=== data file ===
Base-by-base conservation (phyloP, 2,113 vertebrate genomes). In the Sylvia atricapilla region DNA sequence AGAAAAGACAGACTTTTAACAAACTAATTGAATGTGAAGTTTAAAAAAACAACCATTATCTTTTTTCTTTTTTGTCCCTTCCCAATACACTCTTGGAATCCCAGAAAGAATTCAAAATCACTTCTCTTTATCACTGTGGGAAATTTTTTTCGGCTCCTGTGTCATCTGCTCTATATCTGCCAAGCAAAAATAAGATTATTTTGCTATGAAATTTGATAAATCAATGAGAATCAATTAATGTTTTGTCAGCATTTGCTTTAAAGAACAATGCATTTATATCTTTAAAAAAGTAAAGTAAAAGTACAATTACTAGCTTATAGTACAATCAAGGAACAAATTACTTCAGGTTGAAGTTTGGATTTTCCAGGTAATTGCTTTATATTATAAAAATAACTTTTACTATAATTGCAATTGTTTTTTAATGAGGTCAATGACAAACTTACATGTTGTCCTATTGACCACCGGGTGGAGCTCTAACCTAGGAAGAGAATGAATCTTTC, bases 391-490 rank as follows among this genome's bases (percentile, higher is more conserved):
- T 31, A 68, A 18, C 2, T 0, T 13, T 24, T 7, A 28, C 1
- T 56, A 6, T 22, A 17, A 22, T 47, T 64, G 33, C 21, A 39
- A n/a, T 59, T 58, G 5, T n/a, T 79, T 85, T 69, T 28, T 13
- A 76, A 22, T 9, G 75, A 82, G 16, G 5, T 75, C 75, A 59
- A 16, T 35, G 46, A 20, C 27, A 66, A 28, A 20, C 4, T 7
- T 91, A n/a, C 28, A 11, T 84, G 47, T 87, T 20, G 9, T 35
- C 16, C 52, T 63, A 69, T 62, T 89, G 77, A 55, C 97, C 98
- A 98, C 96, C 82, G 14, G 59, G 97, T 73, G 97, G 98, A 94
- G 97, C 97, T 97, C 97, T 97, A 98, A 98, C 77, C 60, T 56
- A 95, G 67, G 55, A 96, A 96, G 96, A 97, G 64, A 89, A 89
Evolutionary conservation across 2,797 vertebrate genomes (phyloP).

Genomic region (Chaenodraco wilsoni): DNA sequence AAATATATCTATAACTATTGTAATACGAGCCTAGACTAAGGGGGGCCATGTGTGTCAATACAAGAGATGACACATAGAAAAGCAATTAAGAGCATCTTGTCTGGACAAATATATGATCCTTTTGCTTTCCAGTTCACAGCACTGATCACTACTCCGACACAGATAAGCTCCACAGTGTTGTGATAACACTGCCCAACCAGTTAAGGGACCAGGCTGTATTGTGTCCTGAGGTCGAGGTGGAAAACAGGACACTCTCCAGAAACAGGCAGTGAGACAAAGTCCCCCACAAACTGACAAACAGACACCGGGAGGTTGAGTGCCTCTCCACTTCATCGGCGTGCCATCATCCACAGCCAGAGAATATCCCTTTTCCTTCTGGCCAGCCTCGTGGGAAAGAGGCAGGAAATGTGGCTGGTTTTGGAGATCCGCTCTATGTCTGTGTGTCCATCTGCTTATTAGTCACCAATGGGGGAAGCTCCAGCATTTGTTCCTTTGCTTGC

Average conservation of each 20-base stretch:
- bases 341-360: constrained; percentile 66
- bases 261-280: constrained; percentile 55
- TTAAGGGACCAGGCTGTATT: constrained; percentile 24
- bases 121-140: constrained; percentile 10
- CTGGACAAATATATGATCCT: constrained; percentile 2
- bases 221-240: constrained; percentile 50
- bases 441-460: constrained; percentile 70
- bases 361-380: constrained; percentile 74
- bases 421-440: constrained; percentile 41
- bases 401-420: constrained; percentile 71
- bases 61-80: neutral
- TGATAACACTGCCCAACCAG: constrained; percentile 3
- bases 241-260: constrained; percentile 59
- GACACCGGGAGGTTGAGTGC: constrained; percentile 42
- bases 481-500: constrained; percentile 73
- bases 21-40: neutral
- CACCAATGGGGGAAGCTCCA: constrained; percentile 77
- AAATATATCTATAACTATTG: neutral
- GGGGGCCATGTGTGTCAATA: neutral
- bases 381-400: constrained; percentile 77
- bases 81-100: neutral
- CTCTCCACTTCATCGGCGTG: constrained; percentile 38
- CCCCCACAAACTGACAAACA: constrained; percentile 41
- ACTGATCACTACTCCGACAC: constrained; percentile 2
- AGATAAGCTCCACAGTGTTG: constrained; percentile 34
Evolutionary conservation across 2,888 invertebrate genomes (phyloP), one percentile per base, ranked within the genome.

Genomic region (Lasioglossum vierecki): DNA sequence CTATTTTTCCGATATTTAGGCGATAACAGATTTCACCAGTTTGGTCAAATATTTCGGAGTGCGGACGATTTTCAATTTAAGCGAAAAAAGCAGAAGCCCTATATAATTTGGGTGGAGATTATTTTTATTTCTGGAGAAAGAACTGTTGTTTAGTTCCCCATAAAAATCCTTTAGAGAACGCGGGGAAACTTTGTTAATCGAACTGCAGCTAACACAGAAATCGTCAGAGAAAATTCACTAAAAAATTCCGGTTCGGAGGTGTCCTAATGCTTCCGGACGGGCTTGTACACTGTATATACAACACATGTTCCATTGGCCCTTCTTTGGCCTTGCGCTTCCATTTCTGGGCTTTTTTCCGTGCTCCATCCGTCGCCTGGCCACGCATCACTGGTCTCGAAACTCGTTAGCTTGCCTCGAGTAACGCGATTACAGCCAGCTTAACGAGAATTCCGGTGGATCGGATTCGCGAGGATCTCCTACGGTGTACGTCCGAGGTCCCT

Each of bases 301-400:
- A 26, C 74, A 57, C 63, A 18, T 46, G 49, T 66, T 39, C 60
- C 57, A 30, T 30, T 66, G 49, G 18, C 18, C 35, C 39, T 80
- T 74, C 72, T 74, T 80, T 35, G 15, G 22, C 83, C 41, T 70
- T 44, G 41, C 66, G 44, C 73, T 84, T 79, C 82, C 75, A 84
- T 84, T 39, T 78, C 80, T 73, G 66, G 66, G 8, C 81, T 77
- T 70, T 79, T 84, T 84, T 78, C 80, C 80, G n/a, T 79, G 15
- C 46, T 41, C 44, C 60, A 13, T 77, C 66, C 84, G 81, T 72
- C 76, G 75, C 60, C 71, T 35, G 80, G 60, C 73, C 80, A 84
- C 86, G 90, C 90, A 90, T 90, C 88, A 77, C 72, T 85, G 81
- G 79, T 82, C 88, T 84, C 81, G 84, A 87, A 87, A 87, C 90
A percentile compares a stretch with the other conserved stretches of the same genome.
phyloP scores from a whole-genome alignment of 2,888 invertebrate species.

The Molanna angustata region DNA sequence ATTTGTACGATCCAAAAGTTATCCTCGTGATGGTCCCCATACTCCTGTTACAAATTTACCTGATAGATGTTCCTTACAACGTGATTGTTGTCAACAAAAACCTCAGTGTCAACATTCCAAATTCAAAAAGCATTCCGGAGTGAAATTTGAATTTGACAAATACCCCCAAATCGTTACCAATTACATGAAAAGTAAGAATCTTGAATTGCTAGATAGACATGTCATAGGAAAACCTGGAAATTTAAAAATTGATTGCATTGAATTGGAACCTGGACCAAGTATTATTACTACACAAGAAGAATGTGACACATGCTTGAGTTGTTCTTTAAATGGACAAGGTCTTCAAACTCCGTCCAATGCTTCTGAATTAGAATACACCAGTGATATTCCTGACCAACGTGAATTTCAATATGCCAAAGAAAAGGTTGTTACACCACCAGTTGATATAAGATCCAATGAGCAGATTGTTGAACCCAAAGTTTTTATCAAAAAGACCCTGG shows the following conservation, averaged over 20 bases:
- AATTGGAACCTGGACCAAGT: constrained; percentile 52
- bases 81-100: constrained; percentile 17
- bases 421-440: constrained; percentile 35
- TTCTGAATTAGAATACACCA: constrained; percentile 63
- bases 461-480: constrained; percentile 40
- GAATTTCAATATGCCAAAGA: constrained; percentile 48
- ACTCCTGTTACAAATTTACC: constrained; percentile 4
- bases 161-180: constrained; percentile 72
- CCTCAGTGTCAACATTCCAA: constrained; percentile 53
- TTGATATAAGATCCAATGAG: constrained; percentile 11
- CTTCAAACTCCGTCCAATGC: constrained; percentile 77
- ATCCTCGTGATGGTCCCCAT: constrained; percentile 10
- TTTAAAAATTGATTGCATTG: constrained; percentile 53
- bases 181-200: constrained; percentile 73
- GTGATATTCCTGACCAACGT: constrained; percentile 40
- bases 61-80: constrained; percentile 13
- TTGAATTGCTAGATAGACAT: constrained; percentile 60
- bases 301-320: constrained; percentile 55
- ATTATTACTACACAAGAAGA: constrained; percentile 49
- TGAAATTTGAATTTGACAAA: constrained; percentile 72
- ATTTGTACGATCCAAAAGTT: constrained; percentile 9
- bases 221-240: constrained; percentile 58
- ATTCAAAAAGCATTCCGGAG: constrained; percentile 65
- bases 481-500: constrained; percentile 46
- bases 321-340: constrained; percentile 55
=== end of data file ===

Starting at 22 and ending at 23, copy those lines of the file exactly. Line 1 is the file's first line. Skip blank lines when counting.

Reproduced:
- bases 361-380: constrained; percentile 74
- bases 421-440: constrained; percentile 41